The Libya situation is complicated. I envy no president stuck with the task. Among the complexities, the most daunting unknown is what’s behind the opposition. We would all like to see Moammar Gaddafi tossed to the ash-heap of history, but the rub is who, or what, would replace him. What a tragedy it would be if America intervened only to see Gaddafi replaced by an Ayatollah.
President Obama has a tough situation in Libya. I was more certain about what to do with Saddam, in 1990-91 and 2003, under two presidents named Bush, than Libya now.
That said, it’s disappointing to see liberals rally behind Obama in Libya in a way they refused under the Bushes in Iraq. I won’t go through all the maddening double standards, but there are two that really struck me after President Obama’s speech on Libya, and seem to mount by the minute, namely: coalition size and cost.
President Obama stressed that America has not "acted alone" in Libya, and is joined by a "broad coalition," a "strong and growing coalition." He named 11 countries: the United Kingdom, France, Canada, Denmark, Norway, Italy, Spain, Greece, Turkey, Qatar, and the United Arab Emirates.
Obama used the word "cost" several times. He assured us that "real leadership" meant working "with allies and partners so that they bear their share of the burden and pay their share of the costs." He gave no numbers.
Now, these were two areas—coalition and cost—where the American Left vilified both Bushes, especially George W. Bush, literally accusing him of acting "unilaterally" in Iraq in 2003. The accusations were outrageously, irresponsibly absurd. And yet, when comparing Obama to the Bushes here, Obama falls way short.
For the first Gulf War, George H. W. Bush assembled a multinational coalition that (depending on varying sources), ranged from 27-34 nations, with as high as one-third of troops stationed in the Persian Gulf by December 18, 1990 provided by U.S. allies. Also contributing were 11 Middle East Muslim nations—they alone equaled the total of President Obama’s current coalition partners—and even members of the still-existing Soviet Warsaw Pact.
The vast majority of the costs were provided by U.S. allies, especially Kuwait, Japan, and Germany. A March 2003 Associated Press analysis determined that the Gulf War initially cost the United States $61 billion, with all but $7 billion reimbursed by allies with cash or other contributions like fuel.
For the record, other accounts have been more generous, claiming Uncle Sam was reimbursed entirely.
As for the Iraq War in 2003, that, no doubt, was far more costly. The Bush team had a handle on initial costs; costs rose not with the initial invasion, which went far better than planned, but with the nasty occupation and reconstruction that followed.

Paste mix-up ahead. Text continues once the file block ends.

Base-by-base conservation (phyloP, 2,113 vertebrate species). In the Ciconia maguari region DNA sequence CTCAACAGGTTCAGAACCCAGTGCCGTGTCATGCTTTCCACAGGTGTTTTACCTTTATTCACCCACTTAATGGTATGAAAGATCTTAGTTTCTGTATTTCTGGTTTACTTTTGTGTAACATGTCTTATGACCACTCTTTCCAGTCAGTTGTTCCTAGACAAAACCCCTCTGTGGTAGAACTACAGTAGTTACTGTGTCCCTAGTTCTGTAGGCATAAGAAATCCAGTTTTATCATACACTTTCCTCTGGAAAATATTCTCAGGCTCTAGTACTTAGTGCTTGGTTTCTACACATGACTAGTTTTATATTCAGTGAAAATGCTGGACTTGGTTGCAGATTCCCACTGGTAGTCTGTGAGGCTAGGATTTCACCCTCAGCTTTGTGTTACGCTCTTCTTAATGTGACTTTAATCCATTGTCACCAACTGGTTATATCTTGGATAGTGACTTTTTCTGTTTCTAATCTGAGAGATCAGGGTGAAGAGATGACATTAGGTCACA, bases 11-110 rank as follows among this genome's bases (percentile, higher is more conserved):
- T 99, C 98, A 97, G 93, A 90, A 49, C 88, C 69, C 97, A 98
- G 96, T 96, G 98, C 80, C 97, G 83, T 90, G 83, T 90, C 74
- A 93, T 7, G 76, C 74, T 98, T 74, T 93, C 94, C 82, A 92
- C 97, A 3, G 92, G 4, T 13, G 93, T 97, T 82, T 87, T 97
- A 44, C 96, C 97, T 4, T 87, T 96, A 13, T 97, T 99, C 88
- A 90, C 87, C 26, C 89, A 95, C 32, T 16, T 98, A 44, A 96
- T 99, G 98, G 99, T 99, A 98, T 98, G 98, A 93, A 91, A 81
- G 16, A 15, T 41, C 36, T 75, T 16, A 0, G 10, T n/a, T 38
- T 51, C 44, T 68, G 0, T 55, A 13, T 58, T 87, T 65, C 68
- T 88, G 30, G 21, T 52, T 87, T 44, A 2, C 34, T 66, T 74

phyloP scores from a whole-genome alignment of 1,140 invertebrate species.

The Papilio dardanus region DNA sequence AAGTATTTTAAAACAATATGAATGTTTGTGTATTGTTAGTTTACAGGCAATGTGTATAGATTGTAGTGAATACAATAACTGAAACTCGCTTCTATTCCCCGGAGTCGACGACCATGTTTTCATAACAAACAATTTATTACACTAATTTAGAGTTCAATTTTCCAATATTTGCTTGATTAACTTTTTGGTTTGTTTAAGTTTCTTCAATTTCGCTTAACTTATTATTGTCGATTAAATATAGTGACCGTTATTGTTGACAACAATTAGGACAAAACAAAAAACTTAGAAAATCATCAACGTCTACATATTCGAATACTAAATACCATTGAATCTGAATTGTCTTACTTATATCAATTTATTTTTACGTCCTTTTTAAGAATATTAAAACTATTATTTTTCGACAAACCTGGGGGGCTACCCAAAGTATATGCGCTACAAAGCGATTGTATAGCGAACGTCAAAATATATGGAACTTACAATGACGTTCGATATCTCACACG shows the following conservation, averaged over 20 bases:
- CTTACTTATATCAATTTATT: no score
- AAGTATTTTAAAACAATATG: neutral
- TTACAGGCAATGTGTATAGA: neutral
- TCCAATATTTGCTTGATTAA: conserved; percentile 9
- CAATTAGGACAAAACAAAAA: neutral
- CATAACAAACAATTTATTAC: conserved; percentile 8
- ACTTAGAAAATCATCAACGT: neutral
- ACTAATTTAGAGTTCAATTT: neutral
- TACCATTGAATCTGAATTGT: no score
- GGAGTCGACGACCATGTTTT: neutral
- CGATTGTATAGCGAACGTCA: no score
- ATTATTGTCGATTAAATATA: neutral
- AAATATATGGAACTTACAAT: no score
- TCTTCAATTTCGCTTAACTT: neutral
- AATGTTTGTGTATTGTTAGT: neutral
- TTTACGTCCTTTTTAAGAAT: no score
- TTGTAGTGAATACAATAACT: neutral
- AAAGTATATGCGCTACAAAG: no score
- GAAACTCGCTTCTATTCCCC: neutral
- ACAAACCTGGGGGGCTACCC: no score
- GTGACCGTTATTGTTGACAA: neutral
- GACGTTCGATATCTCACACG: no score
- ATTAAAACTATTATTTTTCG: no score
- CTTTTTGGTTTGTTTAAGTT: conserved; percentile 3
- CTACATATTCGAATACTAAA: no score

Yet, one aspect of the 2003 war that again far surpasses Obama’s work in Libya is the coalition George W. Bush put together.
Remarkably, by March 18, 2003, Secretary of State Colin Powell announced a coalition of 30 to 45 nations. That number depended on the form of support, which ranged from a vocal 30 nations to a discreet 15 nations, the latter largely Arab. This Bush coalition was one of the biggest in history. Such a multilateral stamp of approval was precisely what critics had clamored for, and Bush delivered. It even included Afghanistan, a nation once run by the Taliban, and once Osama Bin Laden’s home.
And yet, rather than commend the Bush team, Democratic Congressmen like Lloyd Doggett ridiculed the coalition. He sneered that "the posse announced today is mighty weak." It included "such military powerhouses as Eritrea and Estonia," two nations the administration considered a sign of the worldwide opposition to Saddam. The coalition, said Doggett, was "embarrassing" and signaled a "foreign policy failure."
The day after Powell announced the vast coalition, Thomas Friedman wrote in the New York Times: "We’re riding into Baghdad pretty much alone and hoping to round up a posse after we get there."
The frustrated president said repeatedly that the coalition was multinational, but to critics it didn’t matter.
Nonetheless, these are facts. In both cases, the Bush coalitions were far superior to President Obama’s in Libya.
Frankly, that doesn’t matter much to me. I supported President Reagan’s unilateral run on Tripoli in April 1986. This multilateral thing isn’t my standard.
But it is the standard of the American Left; or at least when the Bushes are in charge.
And as I kept reminding my liberal friends when the Bushes were in charge: be careful about the standards you’re demanding to demonize the Republican president, because someday your guys will be back in charge.
— Dr. Paul Kengor is professor of political science at Grove City College and executive director of The Center for Vision & Values. His books include "The Crusader: Ronald Reagan and the Fall of Communism," "God and George W. Bush," and the newly released "Dupes: How America’s Adversaries Have Manipulated Progressives for a Century."
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